6. The portable DVD is a lifesaver.

After too many fights and issues with bringing our Kindle along on trips, we’ve relied heavily on the DVD and have found success. I typically don’t let my kids binge watch TV but I have my rules when we’re on a trip: one educational movie or show (they tend to lean towards a Leap Frog DVD), one Disney movie, and one “real life, action movie.” Gives them a great variety and I don’t feel incredibly guilty for playing movies our entire ride.

7. Have things for them to do.

Some of our go-tos: Magna Doodles or Doodle Pros, Water Wow, and Melissa and Doug Travel games. The license plate game is great for older kids or we simplify it for the younger kids and play “Find all of the red cars.”

8. Bring blankets and pillows.

My kids love to ride in comfy clothes (pj’s or gym clothes), no shoes, covered in blankets, and pillows to hold. We’ve also found this helps with the hotel stay and falling asleep at night and feeling comforted. A favorite blanket (or three if you’re my kids) and a bed pillow are a must for us.

9. Bring a cooler and snacks.

Having drinks and snacks readily available reduces the amount of stops you’ll have to make (or money you’d spend). I like to pack a cooler full of water bottles and small bottles of milks for the kids. For snacks, I always pack bananas, crackers, one treat (usually fruit snacks), string cheese, apples, and carrot sticks. That seems to get us through both the drive to vacation and back home, plus some snacks for the hotel room.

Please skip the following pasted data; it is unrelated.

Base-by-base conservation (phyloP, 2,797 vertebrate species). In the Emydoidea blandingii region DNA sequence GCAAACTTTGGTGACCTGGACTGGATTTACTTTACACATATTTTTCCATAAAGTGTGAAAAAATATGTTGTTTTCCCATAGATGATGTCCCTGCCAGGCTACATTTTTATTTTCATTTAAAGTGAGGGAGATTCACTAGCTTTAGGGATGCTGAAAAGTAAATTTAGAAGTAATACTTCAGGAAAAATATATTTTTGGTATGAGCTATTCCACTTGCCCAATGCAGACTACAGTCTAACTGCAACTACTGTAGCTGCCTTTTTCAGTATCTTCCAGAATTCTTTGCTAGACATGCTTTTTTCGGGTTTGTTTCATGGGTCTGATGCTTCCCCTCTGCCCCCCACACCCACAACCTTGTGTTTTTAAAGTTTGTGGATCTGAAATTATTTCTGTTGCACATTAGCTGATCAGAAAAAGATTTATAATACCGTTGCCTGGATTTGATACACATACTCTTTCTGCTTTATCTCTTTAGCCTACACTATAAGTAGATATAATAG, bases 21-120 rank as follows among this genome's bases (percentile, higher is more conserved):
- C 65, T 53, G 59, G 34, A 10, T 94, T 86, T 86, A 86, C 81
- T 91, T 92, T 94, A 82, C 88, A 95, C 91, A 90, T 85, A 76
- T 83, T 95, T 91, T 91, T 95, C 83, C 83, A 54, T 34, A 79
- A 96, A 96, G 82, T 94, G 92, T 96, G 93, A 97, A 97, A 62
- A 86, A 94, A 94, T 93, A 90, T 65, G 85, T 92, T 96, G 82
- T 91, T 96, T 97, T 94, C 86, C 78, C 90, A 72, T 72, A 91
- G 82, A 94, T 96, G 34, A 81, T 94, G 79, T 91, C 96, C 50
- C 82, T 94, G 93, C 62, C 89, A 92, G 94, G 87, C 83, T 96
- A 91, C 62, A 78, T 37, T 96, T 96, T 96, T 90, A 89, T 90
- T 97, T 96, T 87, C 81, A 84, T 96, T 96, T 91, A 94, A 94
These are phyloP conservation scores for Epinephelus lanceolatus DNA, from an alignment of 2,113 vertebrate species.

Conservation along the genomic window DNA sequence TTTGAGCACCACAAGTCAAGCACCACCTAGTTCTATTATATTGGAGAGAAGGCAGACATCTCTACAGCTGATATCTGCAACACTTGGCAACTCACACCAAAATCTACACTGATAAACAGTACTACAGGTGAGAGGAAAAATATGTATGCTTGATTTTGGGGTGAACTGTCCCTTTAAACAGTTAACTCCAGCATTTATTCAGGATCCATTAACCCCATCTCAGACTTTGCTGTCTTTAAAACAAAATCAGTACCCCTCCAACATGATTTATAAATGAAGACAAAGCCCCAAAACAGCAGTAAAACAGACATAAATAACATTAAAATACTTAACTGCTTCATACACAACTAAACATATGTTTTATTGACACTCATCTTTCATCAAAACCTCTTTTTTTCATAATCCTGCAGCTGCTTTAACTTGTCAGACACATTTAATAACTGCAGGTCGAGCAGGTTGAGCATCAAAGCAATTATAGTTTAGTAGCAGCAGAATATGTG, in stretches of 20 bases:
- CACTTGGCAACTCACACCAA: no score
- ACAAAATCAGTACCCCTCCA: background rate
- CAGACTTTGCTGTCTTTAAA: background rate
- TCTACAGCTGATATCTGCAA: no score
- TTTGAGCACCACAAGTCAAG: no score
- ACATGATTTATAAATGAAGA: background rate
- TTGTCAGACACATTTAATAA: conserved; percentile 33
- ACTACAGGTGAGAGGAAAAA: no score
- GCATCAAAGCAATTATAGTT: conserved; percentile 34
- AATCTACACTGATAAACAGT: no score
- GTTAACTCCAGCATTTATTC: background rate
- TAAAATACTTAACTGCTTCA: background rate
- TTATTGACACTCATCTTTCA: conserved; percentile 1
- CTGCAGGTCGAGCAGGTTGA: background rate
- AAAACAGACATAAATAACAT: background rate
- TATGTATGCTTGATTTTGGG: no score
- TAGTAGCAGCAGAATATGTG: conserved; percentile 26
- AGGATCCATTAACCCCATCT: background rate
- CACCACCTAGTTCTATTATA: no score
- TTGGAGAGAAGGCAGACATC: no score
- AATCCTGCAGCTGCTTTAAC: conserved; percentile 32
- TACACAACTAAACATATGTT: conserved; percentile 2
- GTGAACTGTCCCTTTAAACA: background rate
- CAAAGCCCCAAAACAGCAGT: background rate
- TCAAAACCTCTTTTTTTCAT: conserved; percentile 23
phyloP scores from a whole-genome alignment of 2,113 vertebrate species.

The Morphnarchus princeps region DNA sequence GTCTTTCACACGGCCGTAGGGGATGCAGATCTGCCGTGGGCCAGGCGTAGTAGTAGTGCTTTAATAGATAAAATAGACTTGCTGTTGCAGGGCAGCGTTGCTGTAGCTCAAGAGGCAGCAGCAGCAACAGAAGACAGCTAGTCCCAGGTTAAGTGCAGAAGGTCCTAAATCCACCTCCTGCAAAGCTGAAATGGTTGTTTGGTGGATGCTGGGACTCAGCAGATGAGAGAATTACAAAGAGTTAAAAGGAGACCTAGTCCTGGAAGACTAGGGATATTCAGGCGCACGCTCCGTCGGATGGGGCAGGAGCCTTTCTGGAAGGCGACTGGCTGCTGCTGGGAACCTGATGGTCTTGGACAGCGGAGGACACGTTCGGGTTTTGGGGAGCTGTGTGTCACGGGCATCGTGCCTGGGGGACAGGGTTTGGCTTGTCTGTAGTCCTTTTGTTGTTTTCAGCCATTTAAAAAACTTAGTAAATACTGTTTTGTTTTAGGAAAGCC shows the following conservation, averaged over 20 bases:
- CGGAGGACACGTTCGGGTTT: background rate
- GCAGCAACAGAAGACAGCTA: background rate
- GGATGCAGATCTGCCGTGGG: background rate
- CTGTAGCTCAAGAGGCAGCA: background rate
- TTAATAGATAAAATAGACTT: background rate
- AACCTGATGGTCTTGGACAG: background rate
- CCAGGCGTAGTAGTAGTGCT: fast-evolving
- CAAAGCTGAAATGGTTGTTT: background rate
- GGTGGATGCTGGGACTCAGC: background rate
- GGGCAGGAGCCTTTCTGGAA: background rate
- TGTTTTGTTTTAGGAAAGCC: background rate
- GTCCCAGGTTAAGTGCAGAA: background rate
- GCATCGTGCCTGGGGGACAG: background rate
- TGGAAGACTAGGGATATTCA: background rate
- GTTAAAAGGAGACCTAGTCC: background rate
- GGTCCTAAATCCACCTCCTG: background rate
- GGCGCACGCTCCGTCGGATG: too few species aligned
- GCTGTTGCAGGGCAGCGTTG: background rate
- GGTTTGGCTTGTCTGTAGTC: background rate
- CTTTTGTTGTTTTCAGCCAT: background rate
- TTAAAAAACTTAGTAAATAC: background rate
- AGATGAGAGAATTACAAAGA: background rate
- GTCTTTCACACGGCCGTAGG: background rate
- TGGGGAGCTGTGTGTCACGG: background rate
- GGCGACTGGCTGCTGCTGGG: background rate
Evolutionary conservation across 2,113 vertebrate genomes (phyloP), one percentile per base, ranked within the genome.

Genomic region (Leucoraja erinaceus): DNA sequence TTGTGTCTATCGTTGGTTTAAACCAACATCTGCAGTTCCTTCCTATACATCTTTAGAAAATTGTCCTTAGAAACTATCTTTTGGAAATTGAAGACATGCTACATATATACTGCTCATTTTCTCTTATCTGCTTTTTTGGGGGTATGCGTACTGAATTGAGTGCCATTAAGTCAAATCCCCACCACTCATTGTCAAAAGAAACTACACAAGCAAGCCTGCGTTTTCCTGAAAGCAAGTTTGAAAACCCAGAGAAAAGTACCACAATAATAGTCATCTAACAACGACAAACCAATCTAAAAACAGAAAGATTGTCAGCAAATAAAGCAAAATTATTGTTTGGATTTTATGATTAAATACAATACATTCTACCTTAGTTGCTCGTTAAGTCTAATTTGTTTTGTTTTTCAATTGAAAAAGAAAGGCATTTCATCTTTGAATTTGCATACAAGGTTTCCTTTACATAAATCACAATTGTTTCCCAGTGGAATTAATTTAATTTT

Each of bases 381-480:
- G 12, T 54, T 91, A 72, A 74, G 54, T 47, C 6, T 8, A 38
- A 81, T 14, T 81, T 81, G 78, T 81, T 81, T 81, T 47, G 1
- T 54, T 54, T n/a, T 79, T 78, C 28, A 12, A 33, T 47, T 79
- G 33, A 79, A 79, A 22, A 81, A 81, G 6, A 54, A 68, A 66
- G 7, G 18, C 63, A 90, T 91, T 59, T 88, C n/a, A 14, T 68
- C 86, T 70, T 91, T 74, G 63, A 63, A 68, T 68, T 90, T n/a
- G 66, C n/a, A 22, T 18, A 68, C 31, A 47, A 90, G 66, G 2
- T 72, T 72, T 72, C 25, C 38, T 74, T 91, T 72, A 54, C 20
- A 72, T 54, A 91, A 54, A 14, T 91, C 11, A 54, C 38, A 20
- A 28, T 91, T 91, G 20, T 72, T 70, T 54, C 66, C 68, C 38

10. Read books.

I keep a bag full of children’s books up front with me. When the kids start to get restless or too loud, I read the books to the kids. Sure my neck and back hurt afterwards from contorting my body, but if it keeps the kids from screaming at each other then it is well worth it.

11. Map out your preferred stopping locations before you leave.

On our recent trip to the Wisconsin Dells, we had to do most of our drive on highways, which meant less stopping points. We also knew where all of the parks and rest areas are on our routes because you never know when someone might shout out “I have to pee really bad!” ten minutes after you’ve left a gas station.

12. Bringing our at home pharmacy is a must for us.

Tylenol, Motrin (both kids and adults), band aids, Benadryl (or any other allergy meds), etc. have come in handy several times while we’ve been out of town. It’s much more convenient to open up my bag of medicines than having to locate the nearest Target.

Good luck and safe and happy travels! If all of these things fail, at least you’ll have interesting stories that I’m sure we’ll be funny some day.

This post was originally featured on Ashlen’s blog, The Kidsperts.

My family recently drove from Fort Worth, TX to North Dakota. Like, almost to Canada, North Dakota. I’m not going to lie, on the way TO our destination, I rocked. We were ready to go early. We had nutritious snacks and beverages waiting for us in the car. We read stories and played games. It was awesome. We knocked out over 1200 miles in a straight shot of 17.5 hours.

The trouble with driving TO a destination is that you have to drive BACK from said destination. It was a slow fade as the miles crept by, but by Oklahoma the healthy snack preparing, fun game engaging, enthusiastic mom was dead to me. Dead and buried.

What was the straw that broke the camel’s back, you ask? Was it the three over-tired, cabin-fevered little boys in my midst? Partly. Was it the fact that the walls and the floor of our SUV were literally closing in on me because of our overly generous relatives? A little.